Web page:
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Buruma to deliver three lectures on democracy and religion

Mondays, Nov. 3, 10 and 17, 2008, 8 p.m. McCosh 10

"No Divine Right: Religion and Democracy on Three Continents" is the title of a series of lectures to be presented at 8 p.m. Mondays, Nov. 3, 10 and 17, in McCosh 10.

Ian Buruma, the Henry R. Luce Professor of Human Rights and Journalism at Bard College, will address not only differences between Europe and America, but also the conflict between Islam and secularism in "Eurabia," a term used to describe a Europe that some believe is being transformed into a cultural and political appendage of the Arab/Muslim world.

Buruma has been cultural editor of The Far Eastern Economic Review in Hong Kong (1983-86) and foreign editor of The Spectator in London (1990-91). He has been a fellow of the Wissenschaftskolleg in Berlin, the Woodrow Wilson Center in Washington, D.C., and St. Antony's College at Oxford University, and senior visiting fellow at the Remarque Institute at New York University. From 2000 to 2004 he was chair of the Humanities Centre at the Central European University in Budapest.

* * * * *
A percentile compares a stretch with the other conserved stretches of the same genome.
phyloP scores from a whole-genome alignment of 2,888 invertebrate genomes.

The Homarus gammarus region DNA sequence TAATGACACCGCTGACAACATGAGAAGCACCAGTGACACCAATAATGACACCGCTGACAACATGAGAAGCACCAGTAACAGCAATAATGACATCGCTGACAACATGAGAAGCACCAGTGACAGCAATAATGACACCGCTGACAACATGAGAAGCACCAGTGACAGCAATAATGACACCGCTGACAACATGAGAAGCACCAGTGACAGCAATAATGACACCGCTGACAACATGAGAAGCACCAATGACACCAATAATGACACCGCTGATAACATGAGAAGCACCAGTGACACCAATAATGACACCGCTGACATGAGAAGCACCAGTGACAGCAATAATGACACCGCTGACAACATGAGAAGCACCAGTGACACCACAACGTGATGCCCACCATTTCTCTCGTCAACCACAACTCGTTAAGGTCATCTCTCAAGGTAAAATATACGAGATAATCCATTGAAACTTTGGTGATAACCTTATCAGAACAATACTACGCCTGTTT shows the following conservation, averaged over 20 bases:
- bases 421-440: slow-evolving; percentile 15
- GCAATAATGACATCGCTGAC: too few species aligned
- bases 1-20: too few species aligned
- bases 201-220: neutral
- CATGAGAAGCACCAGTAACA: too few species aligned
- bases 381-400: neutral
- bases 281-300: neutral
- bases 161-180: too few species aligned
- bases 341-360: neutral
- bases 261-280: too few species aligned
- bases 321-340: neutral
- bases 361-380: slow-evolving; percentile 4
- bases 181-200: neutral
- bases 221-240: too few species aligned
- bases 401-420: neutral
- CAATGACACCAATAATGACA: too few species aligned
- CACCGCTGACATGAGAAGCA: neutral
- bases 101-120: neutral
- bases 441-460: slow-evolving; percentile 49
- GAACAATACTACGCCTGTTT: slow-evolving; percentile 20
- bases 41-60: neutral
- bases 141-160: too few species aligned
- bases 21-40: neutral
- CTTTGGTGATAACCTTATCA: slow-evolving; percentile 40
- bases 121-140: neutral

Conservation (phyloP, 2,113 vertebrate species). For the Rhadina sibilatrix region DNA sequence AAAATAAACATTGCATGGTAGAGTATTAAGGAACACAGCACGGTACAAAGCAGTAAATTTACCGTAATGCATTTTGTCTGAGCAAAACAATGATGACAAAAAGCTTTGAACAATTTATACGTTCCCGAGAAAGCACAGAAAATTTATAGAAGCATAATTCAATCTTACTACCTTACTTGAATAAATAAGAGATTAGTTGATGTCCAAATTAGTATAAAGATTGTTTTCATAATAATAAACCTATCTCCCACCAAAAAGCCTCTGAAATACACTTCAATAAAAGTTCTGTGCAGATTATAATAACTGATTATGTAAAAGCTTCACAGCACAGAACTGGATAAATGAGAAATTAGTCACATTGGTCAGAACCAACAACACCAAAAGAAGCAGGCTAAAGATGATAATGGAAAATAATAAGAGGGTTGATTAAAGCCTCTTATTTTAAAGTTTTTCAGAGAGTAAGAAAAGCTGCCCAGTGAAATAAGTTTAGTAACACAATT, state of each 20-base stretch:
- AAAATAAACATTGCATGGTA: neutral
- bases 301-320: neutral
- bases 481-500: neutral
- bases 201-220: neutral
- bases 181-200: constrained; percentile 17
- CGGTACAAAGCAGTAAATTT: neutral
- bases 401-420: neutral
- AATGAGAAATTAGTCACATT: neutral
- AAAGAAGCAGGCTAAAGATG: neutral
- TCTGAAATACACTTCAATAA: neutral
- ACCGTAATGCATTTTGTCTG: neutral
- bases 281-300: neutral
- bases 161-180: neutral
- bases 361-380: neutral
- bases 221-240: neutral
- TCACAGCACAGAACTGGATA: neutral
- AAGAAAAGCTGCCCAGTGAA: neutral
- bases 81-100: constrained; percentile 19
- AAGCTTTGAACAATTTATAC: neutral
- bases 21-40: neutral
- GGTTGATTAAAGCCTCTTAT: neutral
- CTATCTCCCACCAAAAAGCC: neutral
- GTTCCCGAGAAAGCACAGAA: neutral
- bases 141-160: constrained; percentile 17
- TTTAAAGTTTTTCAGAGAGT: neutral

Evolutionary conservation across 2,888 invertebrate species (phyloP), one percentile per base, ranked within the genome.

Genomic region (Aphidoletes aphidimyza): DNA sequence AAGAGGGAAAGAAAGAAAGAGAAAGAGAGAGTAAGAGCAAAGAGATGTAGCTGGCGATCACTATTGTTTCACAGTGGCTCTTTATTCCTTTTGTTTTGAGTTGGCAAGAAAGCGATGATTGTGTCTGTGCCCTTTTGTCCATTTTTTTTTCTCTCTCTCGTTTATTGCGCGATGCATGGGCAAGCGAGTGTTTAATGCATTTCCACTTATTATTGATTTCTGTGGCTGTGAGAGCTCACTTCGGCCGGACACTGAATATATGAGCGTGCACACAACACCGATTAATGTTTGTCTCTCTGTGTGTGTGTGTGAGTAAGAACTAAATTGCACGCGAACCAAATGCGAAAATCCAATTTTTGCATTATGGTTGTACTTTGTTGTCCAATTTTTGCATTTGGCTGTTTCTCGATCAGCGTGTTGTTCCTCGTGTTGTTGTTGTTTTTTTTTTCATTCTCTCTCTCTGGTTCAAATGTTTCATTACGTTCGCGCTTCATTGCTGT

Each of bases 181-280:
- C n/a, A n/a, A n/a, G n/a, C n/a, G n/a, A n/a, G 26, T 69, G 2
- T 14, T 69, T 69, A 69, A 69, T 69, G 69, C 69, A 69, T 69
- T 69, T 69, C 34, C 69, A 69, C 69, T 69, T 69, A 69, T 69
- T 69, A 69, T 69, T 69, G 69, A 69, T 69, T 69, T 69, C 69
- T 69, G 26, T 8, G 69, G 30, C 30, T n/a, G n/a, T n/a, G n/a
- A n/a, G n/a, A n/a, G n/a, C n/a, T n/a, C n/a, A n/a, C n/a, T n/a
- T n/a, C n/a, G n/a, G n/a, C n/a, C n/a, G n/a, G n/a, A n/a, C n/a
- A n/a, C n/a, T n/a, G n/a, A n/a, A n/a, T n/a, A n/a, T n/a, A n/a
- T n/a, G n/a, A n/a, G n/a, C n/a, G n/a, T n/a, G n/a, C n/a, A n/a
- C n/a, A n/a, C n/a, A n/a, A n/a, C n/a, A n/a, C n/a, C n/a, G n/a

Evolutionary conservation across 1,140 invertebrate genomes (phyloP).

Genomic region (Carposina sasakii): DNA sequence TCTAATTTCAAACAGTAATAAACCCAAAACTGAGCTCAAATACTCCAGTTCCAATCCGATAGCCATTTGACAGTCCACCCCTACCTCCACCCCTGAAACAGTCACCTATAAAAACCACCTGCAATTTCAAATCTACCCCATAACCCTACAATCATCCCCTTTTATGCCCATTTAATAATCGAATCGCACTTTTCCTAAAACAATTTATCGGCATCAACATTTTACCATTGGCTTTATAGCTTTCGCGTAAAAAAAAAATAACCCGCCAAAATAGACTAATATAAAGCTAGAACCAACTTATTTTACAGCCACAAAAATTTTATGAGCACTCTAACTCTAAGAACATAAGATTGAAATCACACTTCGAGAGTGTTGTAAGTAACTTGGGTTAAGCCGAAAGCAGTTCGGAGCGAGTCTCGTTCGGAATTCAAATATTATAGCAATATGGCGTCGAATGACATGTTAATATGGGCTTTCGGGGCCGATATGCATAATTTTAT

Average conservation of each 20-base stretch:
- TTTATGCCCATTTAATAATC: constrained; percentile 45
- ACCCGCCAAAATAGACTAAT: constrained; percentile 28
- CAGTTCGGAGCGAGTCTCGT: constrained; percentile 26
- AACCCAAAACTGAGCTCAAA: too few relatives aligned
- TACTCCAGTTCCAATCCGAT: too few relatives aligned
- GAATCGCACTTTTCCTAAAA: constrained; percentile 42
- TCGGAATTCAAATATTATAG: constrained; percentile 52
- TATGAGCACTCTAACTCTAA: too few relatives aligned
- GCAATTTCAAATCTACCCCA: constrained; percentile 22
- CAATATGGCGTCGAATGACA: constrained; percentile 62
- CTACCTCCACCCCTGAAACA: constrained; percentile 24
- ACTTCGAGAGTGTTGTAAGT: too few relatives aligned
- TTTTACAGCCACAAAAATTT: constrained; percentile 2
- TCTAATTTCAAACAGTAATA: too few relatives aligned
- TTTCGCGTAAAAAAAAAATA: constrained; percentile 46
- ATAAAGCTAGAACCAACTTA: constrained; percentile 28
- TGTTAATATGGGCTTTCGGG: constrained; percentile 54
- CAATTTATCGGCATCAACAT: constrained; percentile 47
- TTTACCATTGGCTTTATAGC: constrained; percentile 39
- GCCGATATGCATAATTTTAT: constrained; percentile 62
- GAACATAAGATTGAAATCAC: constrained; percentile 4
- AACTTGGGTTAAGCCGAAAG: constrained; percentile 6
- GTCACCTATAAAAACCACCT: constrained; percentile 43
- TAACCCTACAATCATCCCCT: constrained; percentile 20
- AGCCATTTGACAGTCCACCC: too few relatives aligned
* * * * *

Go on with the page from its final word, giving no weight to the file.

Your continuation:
In 2008 Buruma won the Erasmus Prize, a Dutch award for contributions to European culture, and the Shorenstein Journalism Award. He is a frequent contributor to The New York Review of Books, The New York Times Magazine, The New Yorker and The Guardian, among other publications. He also is the author of numerous books including "Occidentalism: The West in the Eyes of Its Enemies," with Avishai Margalit (2004), "Conversations With John Schlesinger" (2006) and "Murder in Amsterdam: The Death of Theo Van Gogh and the Limits of Tolerance" (2006), which won the 2006 Los Angeles Times Book Prize for Best Current Interest Book, and a novel, "The China Lover" (2008). He has taught at Bard College since 2003.

Buruma's lectures are sponsored by the Stafford Little Fund of the University Public Lecture Series and the Princeton University Press.

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